All Middle East; Anatolia; Fertile Crescent; Islamic World;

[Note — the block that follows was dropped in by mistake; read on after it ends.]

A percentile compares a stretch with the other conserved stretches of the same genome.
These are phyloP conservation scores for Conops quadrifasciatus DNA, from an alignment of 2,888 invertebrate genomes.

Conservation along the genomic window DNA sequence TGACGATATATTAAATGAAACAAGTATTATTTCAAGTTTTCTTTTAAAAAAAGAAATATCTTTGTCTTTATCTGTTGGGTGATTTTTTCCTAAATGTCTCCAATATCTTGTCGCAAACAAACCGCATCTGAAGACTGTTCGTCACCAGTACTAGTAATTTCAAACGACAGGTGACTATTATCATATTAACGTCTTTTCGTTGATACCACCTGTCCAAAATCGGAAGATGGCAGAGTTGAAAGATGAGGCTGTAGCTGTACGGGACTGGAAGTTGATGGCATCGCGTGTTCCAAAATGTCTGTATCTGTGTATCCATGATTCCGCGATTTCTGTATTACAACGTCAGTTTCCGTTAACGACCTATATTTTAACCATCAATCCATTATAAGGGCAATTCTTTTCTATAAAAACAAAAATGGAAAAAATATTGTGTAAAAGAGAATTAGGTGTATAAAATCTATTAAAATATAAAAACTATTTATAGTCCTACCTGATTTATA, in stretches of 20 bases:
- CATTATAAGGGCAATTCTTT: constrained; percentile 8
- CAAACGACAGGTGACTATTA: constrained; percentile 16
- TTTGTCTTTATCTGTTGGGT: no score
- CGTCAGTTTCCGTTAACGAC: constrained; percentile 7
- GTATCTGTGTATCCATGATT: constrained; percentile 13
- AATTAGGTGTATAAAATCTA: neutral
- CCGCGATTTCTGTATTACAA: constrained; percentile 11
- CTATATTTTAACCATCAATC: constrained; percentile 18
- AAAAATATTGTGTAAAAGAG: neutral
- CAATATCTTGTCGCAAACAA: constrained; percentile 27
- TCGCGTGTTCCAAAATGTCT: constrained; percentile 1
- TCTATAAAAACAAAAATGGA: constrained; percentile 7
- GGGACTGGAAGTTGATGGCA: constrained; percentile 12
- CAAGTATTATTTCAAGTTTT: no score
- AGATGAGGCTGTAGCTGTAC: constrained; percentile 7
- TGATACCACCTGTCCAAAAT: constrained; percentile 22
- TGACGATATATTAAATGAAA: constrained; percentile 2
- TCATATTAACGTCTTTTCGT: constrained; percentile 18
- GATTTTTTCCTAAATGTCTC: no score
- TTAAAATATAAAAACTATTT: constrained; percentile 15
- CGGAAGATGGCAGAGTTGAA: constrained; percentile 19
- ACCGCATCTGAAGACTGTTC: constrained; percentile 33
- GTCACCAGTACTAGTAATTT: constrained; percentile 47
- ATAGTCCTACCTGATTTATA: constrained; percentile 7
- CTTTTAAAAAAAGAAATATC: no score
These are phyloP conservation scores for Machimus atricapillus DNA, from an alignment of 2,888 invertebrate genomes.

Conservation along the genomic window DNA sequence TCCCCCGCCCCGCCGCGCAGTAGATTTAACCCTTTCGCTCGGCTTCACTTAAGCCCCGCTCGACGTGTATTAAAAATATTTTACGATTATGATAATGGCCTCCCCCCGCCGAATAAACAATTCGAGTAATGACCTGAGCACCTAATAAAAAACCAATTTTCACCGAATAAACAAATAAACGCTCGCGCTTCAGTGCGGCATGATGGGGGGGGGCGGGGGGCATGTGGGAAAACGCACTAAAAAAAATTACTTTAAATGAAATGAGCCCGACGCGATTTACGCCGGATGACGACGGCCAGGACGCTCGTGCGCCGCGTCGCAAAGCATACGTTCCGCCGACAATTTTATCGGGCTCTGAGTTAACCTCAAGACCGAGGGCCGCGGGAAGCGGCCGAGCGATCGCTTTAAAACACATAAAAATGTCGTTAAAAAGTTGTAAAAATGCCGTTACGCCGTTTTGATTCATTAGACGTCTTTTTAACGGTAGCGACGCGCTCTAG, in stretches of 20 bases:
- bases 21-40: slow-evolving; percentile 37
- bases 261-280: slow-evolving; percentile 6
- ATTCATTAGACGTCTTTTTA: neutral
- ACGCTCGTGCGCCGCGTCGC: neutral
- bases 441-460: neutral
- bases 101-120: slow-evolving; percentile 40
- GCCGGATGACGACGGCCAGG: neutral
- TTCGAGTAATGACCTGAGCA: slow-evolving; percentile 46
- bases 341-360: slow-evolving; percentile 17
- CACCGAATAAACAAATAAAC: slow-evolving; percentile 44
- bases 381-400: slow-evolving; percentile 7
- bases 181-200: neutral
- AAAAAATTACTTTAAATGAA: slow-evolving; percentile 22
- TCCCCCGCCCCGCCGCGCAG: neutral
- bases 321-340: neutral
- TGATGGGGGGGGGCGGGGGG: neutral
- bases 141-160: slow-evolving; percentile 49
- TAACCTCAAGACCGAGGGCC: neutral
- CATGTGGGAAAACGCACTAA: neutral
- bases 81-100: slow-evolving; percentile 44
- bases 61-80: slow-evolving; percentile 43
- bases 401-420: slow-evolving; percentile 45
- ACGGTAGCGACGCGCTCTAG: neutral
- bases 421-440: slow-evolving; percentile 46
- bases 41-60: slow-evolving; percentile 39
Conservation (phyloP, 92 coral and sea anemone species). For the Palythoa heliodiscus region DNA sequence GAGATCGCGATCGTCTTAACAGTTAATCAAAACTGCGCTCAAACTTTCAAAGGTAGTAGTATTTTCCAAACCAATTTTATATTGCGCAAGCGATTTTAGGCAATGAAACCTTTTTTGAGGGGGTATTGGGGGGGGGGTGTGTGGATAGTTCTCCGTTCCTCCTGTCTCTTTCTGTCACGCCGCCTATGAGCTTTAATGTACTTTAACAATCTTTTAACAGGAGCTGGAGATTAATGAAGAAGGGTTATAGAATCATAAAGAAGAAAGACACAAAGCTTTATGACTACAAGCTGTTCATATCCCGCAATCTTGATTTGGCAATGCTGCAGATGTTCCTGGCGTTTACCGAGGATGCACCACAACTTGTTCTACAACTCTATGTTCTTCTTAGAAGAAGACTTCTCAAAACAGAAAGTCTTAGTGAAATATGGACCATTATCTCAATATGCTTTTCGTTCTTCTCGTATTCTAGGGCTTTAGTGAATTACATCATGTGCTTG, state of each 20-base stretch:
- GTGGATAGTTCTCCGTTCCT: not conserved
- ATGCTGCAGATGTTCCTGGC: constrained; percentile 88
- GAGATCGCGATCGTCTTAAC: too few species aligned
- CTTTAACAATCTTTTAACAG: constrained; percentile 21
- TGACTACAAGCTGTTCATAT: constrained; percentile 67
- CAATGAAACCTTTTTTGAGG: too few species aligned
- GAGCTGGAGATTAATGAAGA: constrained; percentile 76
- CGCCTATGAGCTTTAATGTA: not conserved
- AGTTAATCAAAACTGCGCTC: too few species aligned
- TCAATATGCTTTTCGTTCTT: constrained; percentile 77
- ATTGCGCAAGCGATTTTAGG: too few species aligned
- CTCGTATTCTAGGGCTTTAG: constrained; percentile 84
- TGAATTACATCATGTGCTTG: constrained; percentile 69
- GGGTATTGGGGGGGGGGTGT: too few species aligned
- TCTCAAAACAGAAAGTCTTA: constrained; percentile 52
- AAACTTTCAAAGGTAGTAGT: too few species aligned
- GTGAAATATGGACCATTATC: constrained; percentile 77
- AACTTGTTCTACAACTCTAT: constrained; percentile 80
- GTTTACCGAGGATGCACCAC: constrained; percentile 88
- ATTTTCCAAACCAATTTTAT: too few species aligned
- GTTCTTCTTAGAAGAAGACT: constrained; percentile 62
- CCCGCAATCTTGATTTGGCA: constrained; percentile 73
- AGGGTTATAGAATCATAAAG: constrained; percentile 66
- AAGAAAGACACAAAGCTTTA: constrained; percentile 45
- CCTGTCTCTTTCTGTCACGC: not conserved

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Syriac hagiography constituted a significant literary source for Muslim historians in antiquity. Some referred to them as sources of historical information, while others utilized them as archives of rhetorical themes and topoi; and yet others embedded stories of Christian saints within their texts to redefine and expand the contours of the Muslim community. This paper revisits the writings of three Muslim authors, namely, Ibn Ishaq (8th c.), al-Tabari (10th c.) and Ibn al-Azraq (12th c.), with regard to the ways in which they appear to have made use of Christian saints’ stories and Syriac hagiography in general. The primary aim of my paper is to take the scholarly discussion out of the discourse of impact and influence, and bring a nuanced understanding of the various literary roles Syriac hagiography played in Islamic literature. Secondly, I would like to show, as a small number of scholars pointed out heretofore, the impact of Islamic literature on the expansion and transmission of Christian saints’ dossiers across time, languages and religious boundaries, through the active agency of Muslim authors.